1847, and came to this country in 1851, with his par-
ents. He enlisted August 11, 1864, in the Twa
Hundredth Regiment, Pennsylvania Volunteers,
which formed a part of the First Brigade, Third Di-
vision, Ninth Army Corps, of the Army of the Po-
tomac. He was with his regiment when they par-
ticipated in the battles of Butler's Front, Fort
Steadman, and the battles before Petersburg on the-
1st, 3d and 3d of April, 1865, and at the surrender
of Lee at Appomattox. He was mustered out of
service at Alexandria, Va., May 30, 1865. In 1867
he began working at his trade of blacksmith, which
he has followed since. Mr. Warner has been in-
spector of elections for his ward for six years, and
was a member of the K. of M. C. (now disbanded),
and for four years was a trustee of the Laurel Fire
Company. He is an active Republican, and was an
officer of the Young Men's Republican Club in
1880, and of the P. K. in 1884. Mr. Warner was
married March 5. 1868, lo Sarah Jane Smith, daugh-
ter of Henry and Sarah (Roller) Smith. They have
had born to them four children: Willie (deceased)^
Emma L., Lillie May and Harry Elmer.

GEORGE WEHRLY is a native of Lancaster
County, Penn., where he was born in 1837. His
father, Francis Wehrly, was a native of Germany;,
his mother, whose maiden name was Barbara Breia-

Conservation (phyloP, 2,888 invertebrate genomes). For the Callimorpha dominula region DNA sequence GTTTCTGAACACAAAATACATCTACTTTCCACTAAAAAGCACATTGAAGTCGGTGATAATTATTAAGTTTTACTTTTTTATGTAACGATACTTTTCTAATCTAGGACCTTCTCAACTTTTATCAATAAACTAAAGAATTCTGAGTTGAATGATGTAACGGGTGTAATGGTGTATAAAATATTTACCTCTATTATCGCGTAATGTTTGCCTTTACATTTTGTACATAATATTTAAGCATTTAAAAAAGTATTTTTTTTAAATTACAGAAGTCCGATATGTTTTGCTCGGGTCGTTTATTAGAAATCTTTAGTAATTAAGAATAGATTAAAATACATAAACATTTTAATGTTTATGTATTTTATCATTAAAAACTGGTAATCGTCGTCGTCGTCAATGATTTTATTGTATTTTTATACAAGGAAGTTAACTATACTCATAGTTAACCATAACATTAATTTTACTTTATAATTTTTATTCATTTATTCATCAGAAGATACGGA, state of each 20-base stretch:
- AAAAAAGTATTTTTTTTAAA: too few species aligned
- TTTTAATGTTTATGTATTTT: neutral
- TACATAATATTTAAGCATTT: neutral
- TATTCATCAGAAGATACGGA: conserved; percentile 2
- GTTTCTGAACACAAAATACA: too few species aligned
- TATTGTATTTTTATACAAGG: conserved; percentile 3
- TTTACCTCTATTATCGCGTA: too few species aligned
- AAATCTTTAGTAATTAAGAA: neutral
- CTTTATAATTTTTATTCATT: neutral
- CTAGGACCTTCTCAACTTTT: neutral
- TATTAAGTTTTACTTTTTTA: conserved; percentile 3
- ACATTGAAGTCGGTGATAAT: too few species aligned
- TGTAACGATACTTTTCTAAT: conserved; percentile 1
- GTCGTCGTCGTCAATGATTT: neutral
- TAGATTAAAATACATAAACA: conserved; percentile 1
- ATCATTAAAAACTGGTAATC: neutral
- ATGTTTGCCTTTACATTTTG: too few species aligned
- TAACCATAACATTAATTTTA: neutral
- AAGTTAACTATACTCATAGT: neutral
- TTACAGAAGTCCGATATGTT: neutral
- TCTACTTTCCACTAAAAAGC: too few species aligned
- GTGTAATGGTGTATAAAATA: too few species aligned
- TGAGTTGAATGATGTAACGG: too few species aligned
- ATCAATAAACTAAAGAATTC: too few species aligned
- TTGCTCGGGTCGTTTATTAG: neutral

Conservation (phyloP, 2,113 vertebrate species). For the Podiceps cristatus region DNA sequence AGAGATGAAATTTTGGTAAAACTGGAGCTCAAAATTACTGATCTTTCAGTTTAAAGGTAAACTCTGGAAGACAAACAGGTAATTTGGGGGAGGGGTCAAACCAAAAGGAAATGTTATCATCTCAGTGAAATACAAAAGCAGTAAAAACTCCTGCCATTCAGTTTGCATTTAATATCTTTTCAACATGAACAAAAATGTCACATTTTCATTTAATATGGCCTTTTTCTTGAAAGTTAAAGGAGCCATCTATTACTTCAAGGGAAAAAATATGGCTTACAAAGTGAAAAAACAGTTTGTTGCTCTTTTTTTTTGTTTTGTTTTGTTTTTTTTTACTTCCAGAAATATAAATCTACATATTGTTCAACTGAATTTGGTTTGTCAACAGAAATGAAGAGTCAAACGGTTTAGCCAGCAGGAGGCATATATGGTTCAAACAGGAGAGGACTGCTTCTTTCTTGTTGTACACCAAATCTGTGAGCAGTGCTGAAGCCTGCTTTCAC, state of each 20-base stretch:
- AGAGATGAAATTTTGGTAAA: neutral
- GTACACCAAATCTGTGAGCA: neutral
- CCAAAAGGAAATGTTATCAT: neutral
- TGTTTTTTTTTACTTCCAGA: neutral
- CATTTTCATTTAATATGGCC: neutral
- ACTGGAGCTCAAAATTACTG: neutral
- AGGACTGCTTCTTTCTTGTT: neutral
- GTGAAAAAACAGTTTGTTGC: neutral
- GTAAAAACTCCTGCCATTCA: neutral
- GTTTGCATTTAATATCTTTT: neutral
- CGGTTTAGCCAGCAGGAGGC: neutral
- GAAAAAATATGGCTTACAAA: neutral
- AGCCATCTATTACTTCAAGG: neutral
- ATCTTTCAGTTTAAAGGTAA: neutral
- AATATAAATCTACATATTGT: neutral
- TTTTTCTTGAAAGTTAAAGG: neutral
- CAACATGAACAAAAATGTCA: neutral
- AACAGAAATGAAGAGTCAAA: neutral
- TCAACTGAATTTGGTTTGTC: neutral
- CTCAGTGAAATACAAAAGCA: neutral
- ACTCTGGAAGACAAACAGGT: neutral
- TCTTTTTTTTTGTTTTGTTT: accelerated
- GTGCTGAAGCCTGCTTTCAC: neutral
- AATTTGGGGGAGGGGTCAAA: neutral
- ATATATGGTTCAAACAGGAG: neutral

ner, was born in Lancaster County. His father was.
by trade a weaver, subsequently engaging in the
mercantile business. He removed to York County
in 1845, settling in Strinestown, Conewago Town-
ship, where he resided until his death, which oc-
curred in 1878; the mother died in 1881. They were
the parents of five children, our subject being thi>
third child. He attended the common schools, and
at the age of sixteen became a teacher, and taught
seven years continuously in Lancaster County. He
then embarked in the mercantile business at Strines-
town with his brother Daniel, continuing four
years. In 18.54 he came lo York and for one year
was assistant recorder of the county. Removing to
Emigsville he was an assistant of John Emig in the
commission and forwarding business for tliree
years. In 1857 he was elected recorder of York
County, and served a three-years' term. His next
business venture was in the wholesale liquor trade,